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Canadian Materials Review (with excerpt of "Chinese Oldtimer")

SALLY ITO'S POETRY tantalizes, transfixes, and torments the reader. Her powerful control of images is like the work of a pointillist, where very little can evoke energy, emotion, and eroticism. Ito is a mirrored mosaic, a master at reflecting so many different aspects that she initially overloads a reader - but then draws them back again and again to look deeper and deeper in to the poetry, and into themselves.

Ito's poems reflect not only her Japanese-Canadian culture, but also her experience in the diverse locations where she has lived and worked. This is Sally Ito at her best as she uses images to bring not only a scene, but the emotions it contains, to life:


He sat solitary
amidst a circle of boxes,
bound and rebound in twined string,
sides scribbled with faded Chinese characters
promising canned oranges, lotus root
and pickled ginger.

A circle of clucking relatives
moved around him
``Time for Grandfather to move."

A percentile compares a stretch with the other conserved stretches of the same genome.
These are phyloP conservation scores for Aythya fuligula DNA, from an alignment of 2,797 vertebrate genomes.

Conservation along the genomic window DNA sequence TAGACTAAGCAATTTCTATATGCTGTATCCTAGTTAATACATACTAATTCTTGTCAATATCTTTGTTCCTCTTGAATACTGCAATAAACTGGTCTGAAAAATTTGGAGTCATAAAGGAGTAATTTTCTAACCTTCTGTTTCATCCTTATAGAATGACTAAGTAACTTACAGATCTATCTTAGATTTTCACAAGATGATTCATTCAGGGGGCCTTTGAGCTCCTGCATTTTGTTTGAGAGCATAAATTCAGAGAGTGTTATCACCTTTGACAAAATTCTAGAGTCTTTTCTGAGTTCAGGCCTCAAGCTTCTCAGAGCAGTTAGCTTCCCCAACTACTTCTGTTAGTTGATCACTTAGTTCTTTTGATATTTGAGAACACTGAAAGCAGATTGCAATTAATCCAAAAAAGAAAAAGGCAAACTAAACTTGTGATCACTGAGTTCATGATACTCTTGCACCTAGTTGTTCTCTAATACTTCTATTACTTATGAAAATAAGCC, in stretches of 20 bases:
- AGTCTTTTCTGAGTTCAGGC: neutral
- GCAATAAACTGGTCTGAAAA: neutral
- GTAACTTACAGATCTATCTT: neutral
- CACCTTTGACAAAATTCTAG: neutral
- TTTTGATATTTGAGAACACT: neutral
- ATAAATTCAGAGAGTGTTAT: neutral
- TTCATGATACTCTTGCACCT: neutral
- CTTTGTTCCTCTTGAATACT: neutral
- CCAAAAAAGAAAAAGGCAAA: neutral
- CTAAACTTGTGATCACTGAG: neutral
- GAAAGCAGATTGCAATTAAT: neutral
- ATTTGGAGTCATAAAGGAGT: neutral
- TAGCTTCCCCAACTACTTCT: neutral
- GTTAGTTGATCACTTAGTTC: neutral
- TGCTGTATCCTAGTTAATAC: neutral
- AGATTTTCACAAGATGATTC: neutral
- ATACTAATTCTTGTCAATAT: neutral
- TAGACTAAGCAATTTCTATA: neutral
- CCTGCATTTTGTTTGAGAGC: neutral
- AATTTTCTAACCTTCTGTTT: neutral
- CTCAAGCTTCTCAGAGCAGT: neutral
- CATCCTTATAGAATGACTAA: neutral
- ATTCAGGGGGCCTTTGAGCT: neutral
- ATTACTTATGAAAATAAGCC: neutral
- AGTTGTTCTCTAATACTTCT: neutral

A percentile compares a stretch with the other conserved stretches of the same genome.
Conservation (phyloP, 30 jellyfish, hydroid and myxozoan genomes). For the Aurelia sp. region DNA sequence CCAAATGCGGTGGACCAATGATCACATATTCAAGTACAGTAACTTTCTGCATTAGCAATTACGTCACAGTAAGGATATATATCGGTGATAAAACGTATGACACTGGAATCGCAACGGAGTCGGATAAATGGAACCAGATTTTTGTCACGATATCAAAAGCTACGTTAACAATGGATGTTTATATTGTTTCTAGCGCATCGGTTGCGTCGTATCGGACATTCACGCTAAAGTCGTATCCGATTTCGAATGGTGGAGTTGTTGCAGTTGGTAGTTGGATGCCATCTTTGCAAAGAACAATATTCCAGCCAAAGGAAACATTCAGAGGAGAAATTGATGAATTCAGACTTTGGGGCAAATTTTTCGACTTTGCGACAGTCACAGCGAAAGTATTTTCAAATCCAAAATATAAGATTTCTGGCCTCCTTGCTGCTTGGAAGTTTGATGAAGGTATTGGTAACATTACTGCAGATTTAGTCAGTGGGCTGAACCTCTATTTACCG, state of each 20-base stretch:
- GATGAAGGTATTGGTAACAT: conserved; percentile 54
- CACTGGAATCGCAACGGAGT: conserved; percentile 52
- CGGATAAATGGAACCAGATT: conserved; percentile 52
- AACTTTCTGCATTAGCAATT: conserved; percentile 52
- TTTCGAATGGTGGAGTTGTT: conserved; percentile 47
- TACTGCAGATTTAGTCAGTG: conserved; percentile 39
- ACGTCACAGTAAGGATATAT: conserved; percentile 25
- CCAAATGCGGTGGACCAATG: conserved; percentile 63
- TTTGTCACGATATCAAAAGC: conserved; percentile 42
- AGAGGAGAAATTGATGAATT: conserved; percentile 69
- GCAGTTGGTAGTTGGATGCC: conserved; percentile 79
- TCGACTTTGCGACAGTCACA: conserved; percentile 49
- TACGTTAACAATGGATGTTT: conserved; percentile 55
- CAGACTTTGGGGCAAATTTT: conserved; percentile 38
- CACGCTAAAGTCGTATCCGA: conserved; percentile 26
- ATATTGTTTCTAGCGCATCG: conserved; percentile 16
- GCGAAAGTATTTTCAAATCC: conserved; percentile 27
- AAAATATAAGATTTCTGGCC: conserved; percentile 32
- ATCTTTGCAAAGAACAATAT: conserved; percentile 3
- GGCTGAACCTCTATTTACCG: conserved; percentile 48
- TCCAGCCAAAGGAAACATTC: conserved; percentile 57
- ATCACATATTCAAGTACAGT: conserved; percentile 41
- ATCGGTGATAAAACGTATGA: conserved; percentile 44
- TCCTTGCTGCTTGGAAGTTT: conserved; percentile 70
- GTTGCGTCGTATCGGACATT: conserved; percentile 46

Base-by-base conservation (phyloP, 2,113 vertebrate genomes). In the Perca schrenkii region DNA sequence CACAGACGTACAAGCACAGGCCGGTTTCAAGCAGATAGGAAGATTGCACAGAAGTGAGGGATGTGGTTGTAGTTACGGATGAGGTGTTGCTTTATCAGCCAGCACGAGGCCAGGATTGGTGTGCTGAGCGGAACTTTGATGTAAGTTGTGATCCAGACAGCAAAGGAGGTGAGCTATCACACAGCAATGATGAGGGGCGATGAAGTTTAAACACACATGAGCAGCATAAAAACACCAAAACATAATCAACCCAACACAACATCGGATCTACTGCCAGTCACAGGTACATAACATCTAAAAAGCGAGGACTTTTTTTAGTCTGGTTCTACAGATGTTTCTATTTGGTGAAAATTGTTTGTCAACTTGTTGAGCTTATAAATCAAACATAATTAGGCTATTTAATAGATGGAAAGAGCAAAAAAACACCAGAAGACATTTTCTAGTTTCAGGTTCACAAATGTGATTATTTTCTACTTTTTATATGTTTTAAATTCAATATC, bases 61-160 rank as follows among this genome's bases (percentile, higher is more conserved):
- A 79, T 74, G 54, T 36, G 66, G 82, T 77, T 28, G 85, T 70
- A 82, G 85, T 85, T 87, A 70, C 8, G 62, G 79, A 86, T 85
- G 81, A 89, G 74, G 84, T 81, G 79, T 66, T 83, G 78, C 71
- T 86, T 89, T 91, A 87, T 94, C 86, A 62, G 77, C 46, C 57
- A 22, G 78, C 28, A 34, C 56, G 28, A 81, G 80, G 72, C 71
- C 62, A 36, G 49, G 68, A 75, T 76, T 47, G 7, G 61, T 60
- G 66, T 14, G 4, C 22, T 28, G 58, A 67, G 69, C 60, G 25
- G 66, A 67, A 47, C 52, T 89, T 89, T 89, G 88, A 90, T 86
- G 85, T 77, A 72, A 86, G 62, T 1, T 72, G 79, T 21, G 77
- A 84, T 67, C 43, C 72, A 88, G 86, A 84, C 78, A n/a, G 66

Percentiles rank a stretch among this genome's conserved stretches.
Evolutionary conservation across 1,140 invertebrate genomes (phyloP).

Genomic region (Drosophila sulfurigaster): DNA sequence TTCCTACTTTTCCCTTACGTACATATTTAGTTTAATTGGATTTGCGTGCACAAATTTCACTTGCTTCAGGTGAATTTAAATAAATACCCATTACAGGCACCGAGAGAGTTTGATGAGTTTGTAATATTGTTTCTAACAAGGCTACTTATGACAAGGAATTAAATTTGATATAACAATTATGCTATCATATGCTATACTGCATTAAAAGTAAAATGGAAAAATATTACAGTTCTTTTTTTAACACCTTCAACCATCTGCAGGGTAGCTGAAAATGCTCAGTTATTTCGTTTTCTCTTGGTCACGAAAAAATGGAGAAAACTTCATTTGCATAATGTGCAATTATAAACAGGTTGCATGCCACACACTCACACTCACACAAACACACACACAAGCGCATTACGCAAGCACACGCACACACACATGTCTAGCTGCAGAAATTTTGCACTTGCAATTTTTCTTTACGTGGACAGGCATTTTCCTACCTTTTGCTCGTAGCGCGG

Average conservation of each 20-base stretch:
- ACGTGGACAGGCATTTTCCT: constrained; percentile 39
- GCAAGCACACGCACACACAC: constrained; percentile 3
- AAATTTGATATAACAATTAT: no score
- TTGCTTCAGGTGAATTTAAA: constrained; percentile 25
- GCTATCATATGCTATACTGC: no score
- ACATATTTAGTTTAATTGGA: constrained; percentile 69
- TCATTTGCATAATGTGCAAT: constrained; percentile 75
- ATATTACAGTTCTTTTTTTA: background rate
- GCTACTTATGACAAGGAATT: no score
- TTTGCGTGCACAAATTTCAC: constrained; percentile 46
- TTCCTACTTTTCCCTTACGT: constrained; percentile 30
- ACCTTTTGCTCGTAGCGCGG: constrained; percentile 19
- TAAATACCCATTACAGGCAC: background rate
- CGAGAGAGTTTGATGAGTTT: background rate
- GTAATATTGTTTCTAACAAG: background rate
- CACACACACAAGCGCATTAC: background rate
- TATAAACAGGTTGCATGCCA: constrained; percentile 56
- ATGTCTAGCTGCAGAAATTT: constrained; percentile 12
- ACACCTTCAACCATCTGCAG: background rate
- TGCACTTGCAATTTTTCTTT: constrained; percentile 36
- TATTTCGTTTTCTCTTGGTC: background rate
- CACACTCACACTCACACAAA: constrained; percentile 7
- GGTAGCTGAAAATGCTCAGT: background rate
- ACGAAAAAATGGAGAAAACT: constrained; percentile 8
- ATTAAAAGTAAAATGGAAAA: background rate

- move to the next grudging
son in Calgary.

The train whistled its last call.

When Ito ventures into an area obviously outside the experience of many of her readers, she very carefully provides footnotes to explain what she is talking about. This is particularly important in writing about Inuit legends such as "Sedna," or when she is writing to famous scientists, as in ``Pangea" and "Mendeleev."

Ito's feminism is strong throughout, as she writes of her growth from child to woman to mother; a glimpse of all three stages comes in her poem "Sonata for Three Sleeping Woman."

Her celebration of feminism is among the few ties that bind this collection together. Ito seems to be experimenting with a wide range of styles, from those that leave out vowels to those that play with the placement of words -- to some that reach levels of obscurity that leave the reader wondering and speculating. It feels like she is searching not only for her voice, but for herself; as though she were trying to tie the diverse stages and experiences of her life together. It is almost as if she has not yet accepted and melded her many aspects into one.

In Frogs in the Rain Barrel, Ito seems to share her struggles towards maturity in both her poetry and her life. In those struggles we can find elements of our own. And the very foreignness of some of her images forces us to step back and rethink how we see the world and our lives.


-William F. Benson, Canadian Materials (